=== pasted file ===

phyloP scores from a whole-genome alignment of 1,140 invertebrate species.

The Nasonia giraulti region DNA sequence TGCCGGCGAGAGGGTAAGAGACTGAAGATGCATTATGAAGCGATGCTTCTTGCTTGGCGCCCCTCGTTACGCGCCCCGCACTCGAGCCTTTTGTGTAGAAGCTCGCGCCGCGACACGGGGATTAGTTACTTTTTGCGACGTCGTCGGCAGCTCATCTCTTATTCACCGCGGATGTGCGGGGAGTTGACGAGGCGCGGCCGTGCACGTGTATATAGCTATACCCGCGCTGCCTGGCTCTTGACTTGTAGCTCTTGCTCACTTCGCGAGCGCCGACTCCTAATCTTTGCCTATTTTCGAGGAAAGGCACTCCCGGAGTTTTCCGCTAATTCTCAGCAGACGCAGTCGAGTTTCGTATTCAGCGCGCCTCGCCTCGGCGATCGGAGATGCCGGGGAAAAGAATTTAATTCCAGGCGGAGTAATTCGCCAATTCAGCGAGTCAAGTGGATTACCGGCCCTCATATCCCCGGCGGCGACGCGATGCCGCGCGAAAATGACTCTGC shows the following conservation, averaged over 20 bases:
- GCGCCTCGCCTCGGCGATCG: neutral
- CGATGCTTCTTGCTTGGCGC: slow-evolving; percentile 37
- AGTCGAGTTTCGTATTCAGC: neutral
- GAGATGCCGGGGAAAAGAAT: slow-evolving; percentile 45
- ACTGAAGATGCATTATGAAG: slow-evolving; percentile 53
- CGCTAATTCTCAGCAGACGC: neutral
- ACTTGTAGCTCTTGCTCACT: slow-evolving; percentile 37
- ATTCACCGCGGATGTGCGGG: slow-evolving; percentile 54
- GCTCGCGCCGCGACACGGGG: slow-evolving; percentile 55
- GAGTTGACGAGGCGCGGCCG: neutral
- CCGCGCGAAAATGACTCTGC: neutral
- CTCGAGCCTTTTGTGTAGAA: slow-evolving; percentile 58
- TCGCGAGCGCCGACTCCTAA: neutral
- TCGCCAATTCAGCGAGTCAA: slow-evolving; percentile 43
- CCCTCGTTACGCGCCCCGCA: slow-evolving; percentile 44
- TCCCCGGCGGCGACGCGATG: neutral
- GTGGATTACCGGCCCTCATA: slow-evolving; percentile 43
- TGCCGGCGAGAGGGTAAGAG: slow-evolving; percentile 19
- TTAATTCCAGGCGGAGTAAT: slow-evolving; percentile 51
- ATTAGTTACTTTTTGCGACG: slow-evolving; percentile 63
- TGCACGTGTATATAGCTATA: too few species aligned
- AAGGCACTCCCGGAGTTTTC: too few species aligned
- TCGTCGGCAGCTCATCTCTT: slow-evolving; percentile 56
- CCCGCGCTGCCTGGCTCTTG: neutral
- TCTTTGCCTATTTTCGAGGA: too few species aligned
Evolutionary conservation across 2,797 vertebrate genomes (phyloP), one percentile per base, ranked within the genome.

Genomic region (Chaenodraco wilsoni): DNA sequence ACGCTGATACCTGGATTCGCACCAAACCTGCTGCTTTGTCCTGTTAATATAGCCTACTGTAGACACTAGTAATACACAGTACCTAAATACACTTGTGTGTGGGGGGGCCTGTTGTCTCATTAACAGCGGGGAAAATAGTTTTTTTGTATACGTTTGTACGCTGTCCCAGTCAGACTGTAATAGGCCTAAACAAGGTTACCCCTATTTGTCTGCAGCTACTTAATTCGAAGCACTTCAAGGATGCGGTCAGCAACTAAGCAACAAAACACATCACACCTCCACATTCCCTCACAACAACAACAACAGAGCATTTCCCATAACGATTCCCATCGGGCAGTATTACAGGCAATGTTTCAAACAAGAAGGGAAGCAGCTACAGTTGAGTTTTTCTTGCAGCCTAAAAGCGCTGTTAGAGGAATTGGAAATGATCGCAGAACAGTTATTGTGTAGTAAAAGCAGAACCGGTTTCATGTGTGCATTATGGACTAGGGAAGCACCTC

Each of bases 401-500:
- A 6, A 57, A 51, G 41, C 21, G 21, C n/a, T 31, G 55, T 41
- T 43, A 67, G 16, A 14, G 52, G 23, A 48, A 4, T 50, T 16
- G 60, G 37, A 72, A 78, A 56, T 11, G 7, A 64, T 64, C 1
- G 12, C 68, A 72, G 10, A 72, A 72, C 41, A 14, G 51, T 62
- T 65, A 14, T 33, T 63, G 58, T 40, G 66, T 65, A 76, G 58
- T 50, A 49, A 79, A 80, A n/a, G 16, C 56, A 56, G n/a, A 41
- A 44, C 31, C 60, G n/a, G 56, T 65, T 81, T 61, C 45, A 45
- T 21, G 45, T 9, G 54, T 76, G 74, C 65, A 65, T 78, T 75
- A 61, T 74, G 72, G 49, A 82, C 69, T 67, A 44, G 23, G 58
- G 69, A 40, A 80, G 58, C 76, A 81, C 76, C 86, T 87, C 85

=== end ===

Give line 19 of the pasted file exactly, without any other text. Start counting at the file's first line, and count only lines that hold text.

- GTGGATTACCGGCCCTCATA: slow-evolving; percentile 43